I returned to feeding the less traumatized birds minus the geese for the most part.  Once in a while, I would throw them a tidbit.  Then I saw something horrible.  One of the nastier geese pushed over a sea gull and literally stood on it.  Before I could turn into Super Seagull Rescue Woman, the seagull escaped.

Sometimes I multitask.  I am not good at it.  That explains a lot of cooking errors.  But I digress.  While I was feeding the mixed multitude, I was also writing my novel in my head.  I thought of a tremendously funny scene in which Megan is standing in court, having been arrested for causing a disturbance while feeding the geese.  The Fish was in her large purse, and was telling her what to say.  When the judge allowed her to speak, she said, “To Hell with you, Jesus hates you.”  However, what the Fish actually said was, “To Hell with geese, Jesus hates you.”  He let his personal bias seep out.  Of course, I thought this was stunningly funny in a weird kind of way and started laughing loudly in the midst of the gulls.  I got curious looks from the woman with the ball throwing stick.

I ran out of bread and rode to Trader Joe’s in downtown Boise.  I purchased four items after searching each aisle carefully.

1.  Trader Joe’s Bite Size Everything Crackers

2.  Trader Joe’s Nourish Spa Shampoo

3.  Trader Ming’s Chicken Shu Mai

4.   Trader Joe’s Chocolate Covered Sea Salt Butterscotch Caramels

The last item was only because some old lady (She was obviously older than me.  I remind myself of Grandma Laura calling the other women at the nursing home in Burnsville, Minnesota, “old bats.”) asked the stocker what the best chocolate was.  He said that this was the best of everything in the entire store.  They must be good because the check out girl nearly drooled on the package and seemed to regret that I was taking them out of the store and not her.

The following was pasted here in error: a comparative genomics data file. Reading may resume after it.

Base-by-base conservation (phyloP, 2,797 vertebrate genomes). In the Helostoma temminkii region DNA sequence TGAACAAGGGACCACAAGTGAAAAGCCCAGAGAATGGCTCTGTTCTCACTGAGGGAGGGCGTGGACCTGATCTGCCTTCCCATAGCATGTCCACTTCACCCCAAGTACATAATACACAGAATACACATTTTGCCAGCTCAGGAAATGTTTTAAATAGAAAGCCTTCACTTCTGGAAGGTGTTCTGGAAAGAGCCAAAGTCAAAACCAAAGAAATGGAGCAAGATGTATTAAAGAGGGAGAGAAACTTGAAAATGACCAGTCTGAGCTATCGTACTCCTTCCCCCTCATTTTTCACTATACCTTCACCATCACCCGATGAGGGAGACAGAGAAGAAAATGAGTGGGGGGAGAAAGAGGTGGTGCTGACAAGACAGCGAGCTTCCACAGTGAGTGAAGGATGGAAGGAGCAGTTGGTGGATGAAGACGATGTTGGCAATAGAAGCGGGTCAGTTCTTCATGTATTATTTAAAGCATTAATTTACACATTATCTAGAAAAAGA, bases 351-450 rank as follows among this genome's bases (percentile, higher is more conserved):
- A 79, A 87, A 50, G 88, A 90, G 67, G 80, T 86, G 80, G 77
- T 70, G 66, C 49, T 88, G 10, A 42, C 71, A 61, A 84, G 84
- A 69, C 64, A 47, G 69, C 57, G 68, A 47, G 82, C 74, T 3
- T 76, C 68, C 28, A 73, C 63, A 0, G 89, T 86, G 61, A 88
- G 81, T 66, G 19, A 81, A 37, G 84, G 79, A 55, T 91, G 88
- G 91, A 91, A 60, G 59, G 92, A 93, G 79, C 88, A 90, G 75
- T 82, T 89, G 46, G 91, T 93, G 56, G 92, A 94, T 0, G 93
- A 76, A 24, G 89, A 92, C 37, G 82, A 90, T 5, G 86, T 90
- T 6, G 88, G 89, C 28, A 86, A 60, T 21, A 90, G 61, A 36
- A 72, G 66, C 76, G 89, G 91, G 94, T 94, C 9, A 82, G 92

I loaded up my bike and went to the Boise Art Museum because it is First Thursday which is free.  I enjoyed touring around what they had to see except for the vampire exhibit with the spookly eyes, so I did not really look at that.  I ran out of those rooms.  Ick.

I really enjoyed the work of Mare Blocker from McCall whose work was entitled, Archive Threshold.  It combined two media, a journal and photography.  They also had a great life sized manikin exhibit with a group of teenagers in white wool parkas all carrying cell phones.  It was called Sheep Something.  I cannot remember what, but I thought it was truly typical of this generation:  sheep like followers who are addicted to their phones.

The great privilege at BAM was that I encountered a group of special education children, some of whom had obvious birth defects.  It felt like the breath of God when I walked past them with their loving teachers and happiness and joy.  Carpe Diem.  God was there.

I am home, and a large essay test which requires great thought awaits.  I also have a large assignment from my other class.  Looks like I cannot postpone the inevitable any longer.  Good bye dear Day Off.  You were wonderful.